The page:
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I'm trying to get into Bayesian model estimation (I'm interested in posterior parameter distributions). I could get away with Metropolis-Hastings and Gibbs Sampling for models with few parameters (< 10), but when parameter dimensionality is extremely high (for example, > 100), the algorithms never converge. I'm stuck with the "curse of dimensionality". I was wondering if any of you could recommend some references to face high dimensional models.

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    $\begingroup$ There's generally a choice of how you set up your sampler. In particular, naive implementations of MH and Gibbs may be poor, but implementations that consider the structure of the problem may be much better (initially both in terms of speed of each iteration and iterations to convergence, though as less naive approaches are used and still greater efficiencies are sought there's often a tradeoff between the two). Some indication of the problem might help identify better ways to organize the sampler. Sometimes a fairly simple reparameterization can have a big effect; for example. $\endgroup$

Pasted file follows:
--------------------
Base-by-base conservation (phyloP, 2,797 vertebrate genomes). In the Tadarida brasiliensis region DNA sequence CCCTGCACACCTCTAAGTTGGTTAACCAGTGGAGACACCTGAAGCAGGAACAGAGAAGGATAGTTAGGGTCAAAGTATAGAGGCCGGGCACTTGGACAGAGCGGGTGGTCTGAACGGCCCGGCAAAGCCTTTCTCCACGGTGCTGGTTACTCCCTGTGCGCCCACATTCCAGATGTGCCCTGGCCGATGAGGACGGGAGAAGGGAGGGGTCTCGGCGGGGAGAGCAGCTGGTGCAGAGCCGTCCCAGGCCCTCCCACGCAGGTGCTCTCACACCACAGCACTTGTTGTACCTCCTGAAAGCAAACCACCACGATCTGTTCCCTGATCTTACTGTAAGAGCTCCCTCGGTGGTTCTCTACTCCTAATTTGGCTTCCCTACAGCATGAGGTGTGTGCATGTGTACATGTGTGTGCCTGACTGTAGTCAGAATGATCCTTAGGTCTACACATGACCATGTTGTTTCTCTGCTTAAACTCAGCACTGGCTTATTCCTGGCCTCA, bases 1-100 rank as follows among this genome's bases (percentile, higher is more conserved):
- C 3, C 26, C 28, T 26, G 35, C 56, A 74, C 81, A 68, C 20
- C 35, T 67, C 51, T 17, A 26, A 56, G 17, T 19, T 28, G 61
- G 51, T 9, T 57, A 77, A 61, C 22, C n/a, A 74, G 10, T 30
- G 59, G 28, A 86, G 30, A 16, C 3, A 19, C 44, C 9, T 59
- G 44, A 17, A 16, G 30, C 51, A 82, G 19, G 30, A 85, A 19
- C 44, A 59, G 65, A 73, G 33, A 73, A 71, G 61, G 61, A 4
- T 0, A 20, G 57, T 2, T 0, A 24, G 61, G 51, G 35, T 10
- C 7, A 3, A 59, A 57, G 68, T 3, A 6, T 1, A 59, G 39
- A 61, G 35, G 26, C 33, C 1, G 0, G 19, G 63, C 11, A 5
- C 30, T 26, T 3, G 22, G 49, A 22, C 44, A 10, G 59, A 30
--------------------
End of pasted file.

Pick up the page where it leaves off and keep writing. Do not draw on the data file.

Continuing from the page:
– Glen_b
    May 22, 2017 at 4:17

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Stan Is a good option, IMO. It's pretty general purpose and the learning curve is not too steep. There's also a great Google group where the developers respond very quickly to your questions/queries.

It implements Hamiltonian Monte Carlo (see here for a really cool, informal introduction) -- in particular its No-U-Turn Sampler variant -- which is supposedly better at exploring high-dimensional posteriors than Gibbs/MH. Even if you want to code it yourself, HMC and variants are excellent alternatives to Gibbs/MH. Radford Neal has done a lot of work on HMC and the Stan website has a list of publications which are a good starting point.

One drawback is that Stan/HMC can't deal with discrete parameters, so depending on your problem you might need to go with something different, but it's been able to do pretty much everything I've asked of it and saves a ton of coding time.

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  • $\begingroup$ I could mention PyMC3 as well. Not sure about the differences, but found working with PyMC3 was quite straightforward coming from Python $\endgroup$
    – Tingiskhan
    Jun 5, 2017 at 20:32

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